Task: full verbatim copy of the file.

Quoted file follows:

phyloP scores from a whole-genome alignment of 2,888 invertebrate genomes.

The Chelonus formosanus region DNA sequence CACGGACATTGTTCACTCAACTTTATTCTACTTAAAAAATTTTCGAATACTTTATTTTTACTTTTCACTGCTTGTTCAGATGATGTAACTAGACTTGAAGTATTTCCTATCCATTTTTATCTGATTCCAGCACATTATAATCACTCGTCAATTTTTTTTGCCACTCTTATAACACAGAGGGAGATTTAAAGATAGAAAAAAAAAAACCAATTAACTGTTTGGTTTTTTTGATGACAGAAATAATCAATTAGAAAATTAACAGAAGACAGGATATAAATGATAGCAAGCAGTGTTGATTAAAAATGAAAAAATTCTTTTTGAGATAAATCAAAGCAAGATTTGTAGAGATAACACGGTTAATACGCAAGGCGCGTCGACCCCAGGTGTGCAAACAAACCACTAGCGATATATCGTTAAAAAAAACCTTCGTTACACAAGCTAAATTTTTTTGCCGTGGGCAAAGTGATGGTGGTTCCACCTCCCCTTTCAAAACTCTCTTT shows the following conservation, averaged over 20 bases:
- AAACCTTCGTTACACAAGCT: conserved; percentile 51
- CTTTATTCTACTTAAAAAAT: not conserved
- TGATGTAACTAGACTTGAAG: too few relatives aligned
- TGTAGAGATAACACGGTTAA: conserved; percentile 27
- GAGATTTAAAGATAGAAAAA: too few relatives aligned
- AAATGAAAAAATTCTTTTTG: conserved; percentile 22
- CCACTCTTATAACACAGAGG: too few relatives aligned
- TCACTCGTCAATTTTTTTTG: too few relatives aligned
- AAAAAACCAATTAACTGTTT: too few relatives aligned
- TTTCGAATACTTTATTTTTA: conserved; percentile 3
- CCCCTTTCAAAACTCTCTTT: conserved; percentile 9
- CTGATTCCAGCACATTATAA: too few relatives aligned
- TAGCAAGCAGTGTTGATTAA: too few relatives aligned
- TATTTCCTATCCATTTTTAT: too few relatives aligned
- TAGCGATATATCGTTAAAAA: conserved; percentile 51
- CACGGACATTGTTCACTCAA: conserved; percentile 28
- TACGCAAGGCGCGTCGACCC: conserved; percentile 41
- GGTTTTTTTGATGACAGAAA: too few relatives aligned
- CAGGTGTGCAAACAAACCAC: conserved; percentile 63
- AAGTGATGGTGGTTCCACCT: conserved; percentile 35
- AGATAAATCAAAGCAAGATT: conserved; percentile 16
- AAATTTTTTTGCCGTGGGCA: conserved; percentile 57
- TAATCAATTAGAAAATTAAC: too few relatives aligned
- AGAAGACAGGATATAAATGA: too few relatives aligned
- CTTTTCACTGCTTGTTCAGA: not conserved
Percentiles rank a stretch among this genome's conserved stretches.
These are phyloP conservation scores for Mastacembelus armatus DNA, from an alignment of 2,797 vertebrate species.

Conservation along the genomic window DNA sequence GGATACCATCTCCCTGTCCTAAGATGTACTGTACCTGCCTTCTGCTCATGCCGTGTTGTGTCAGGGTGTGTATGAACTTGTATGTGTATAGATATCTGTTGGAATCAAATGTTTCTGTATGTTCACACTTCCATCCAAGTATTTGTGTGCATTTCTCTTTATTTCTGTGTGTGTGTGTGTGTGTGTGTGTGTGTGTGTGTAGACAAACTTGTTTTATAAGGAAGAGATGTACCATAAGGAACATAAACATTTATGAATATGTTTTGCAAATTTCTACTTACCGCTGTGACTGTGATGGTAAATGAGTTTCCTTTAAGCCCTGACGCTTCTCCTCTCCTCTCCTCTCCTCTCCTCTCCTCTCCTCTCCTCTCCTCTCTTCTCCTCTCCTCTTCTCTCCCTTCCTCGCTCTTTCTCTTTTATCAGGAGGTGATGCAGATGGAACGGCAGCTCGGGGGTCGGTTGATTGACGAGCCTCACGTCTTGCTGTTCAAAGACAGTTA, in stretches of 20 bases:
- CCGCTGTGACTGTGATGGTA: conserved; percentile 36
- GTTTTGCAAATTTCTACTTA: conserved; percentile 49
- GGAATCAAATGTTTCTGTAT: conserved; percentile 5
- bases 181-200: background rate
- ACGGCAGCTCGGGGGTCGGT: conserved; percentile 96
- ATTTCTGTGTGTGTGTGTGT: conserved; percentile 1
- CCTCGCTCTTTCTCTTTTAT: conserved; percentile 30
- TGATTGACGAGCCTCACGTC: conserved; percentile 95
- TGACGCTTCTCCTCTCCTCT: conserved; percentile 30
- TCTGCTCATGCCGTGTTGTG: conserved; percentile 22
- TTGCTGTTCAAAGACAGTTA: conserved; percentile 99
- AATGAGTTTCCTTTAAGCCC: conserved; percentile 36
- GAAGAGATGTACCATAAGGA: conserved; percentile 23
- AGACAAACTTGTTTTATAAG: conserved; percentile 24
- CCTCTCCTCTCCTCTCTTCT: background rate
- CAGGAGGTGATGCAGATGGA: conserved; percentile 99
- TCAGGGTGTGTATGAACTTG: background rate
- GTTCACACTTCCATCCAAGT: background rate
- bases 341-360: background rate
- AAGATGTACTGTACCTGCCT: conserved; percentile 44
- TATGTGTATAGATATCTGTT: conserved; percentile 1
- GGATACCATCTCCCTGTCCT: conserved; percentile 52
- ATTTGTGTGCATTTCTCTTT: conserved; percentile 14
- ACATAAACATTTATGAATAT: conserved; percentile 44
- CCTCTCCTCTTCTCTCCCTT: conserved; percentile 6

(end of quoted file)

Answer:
phyloP scores from a whole-genome alignment of 2,888 invertebrate genomes.

The Chelonus formosanus region DNA sequence CACGGACATTGTTCACTCAACTTTATTCTACTTAAAAAATTTTCGAATACTTTATTTTTACTTTTCACTGCTTGTTCAGATGATGTAACTAGACTTGAAGTATTTCCTATCCATTTTTATCTGATTCCAGCACATTATAATCACTCGTCAATTTTTTTTGCCACTCTTATAACACAGAGGGAGATTTAAAGATAGAAAAAAAAAAACCAATTAACTGTTTGGTTTTTTTGATGACAGAAATAATCAATTAGAAAATTAACAGAAGACAGGATATAAATGATAGCAAGCAGTGTTGATTAAAAATGAAAAAATTCTTTTTGAGATAAATCAAAGCAAGATTTGTAGAGATAACACGGTTAATACGCAAGGCGCGTCGACCCCAGGTGTGCAAACAAACCACTAGCGATATATCGTTAAAAAAAACCTTCGTTACACAAGCTAAATTTTTTTGCCGTGGGCAAAGTGATGGTGGTTCCACCTCCCCTTTCAAAACTCTCTTT shows the following conservation, averaged over 20 bases:
- AAACCTTCGTTACACAAGCT: conserved; percentile 51
- CTTTATTCTACTTAAAAAAT: not conserved
- TGATGTAACTAGACTTGAAG: too few relatives aligned
- TGTAGAGATAACACGGTTAA: conserved; percentile 27
- GAGATTTAAAGATAGAAAAA: too few relatives aligned
- AAATGAAAAAATTCTTTTTG: conserved; percentile 22
- CCACTCTTATAACACAGAGG: too few relatives aligned
- TCACTCGTCAATTTTTTTTG: too few relatives aligned
- AAAAAACCAATTAACTGTTT: too few relatives aligned
- TTTCGAATACTTTATTTTTA: conserved; percentile 3
- CCCCTTTCAAAACTCTCTTT: conserved; percentile 9
- CTGATTCCAGCACATTATAA: too few relatives aligned
- TAGCAAGCAGTGTTGATTAA: too few relatives aligned
- TATTTCCTATCCATTTTTAT: too few relatives aligned
- TAGCGATATATCGTTAAAAA: conserved; percentile 51
- CACGGACATTGTTCACTCAA: conserved; percentile 28
- TACGCAAGGCGCGTCGACCC: conserved; percentile 41
- GGTTTTTTTGATGACAGAAA: too few relatives aligned
- CAGGTGTGCAAACAAACCAC: conserved; percentile 63
- AAGTGATGGTGGTTCCACCT: conserved; percentile 35
- AGATAAATCAAAGCAAGATT: conserved; percentile 16
- AAATTTTTTTGCCGTGGGCA: conserved; percentile 57
- TAATCAATTAGAAAATTAAC: too few relatives aligned
- AGAAGACAGGATATAAATGA: too few relatives aligned
- CTTTTCACTGCTTGTTCAGA: not conserved
Percentiles rank a stretch among this genome's conserved stretches.
These are phyloP conservation scores for Mastacembelus armatus DNA, from an alignment of 2,797 vertebrate species.

Conservation along the genomic window DNA sequence GGATACCATCTCCCTGTCCTAAGATGTACTGTACCTGCCTTCTGCTCATGCCGTGTTGTGTCAGGGTGTGTATGAACTTGTATGTGTATAGATATCTGTTGGAATCAAATGTTTCTGTATGTTCACACTTCCATCCAAGTATTTGTGTGCATTTCTCTTTATTTCTGTGTGTGTGTGTGTGTGTGTGTGTGTGTGTGTGTAGACAAACTTGTTTTATAAGGAAGAGATGTACCATAAGGAACATAAACATTTATGAATATGTTTTGCAAATTTCTACTTACCGCTGTGACTGTGATGGTAAATGAGTTTCCTTTAAGCCCTGACGCTTCTCCTCTCCTCTCCTCTCCTCTCCTCTCCTCTCCTCTCCTCTCCTCTCTTCTCCTCTCCTCTTCTCTCCCTTCCTCGCTCTTTCTCTTTTATCAGGAGGTGATGCAGATGGAACGGCAGCTCGGGGGTCGGTTGATTGACGAGCCTCACGTCTTGCTGTTCAAAGACAGTTA, in stretches of 20 bases:
- CCGCTGTGACTGTGATGGTA: conserved; percentile 36
- GTTTTGCAAATTTCTACTTA: conserved; percentile 49
- GGAATCAAATGTTTCTGTAT: conserved; percentile 5
- bases 181-200: background rate
- ACGGCAGCTCGGGGGTCGGT: conserved; percentile 96
- ATTTCTGTGTGTGTGTGTGT: conserved; percentile 1
- CCTCGCTCTTTCTCTTTTAT: conserved; percentile 30
- TGATTGACGAGCCTCACGTC: conserved; percentile 95
- TGACGCTTCTCCTCTCCTCT: conserved; percentile 30
- TCTGCTCATGCCGTGTTGTG: conserved; percentile 22
- TTGCTGTTCAAAGACAGTTA: conserved; percentile 99
- AATGAGTTTCCTTTAAGCCC: conserved; percentile 36
- GAAGAGATGTACCATAAGGA: conserved; percentile 23
- AGACAAACTTGTTTTATAAG: conserved; percentile 24
- CCTCTCCTCTCCTCTCTTCT: background rate
- CAGGAGGTGATGCAGATGGA: conserved; percentile 99
- TCAGGGTGTGTATGAACTTG: background rate
- GTTCACACTTCCATCCAAGT: background rate
- bases 341-360: background rate
- AAGATGTACTGTACCTGCCT: conserved; percentile 44
- TATGTGTATAGATATCTGTT: conserved; percentile 1
- GGATACCATCTCCCTGTCCT: conserved; percentile 52
- ATTTGTGTGCATTTCTCTTT: conserved; percentile 14
- ACATAAACATTTATGAATAT: conserved; percentile 44
- CCTCTCCTCTTCTCTCCCTT: conserved; percentile 6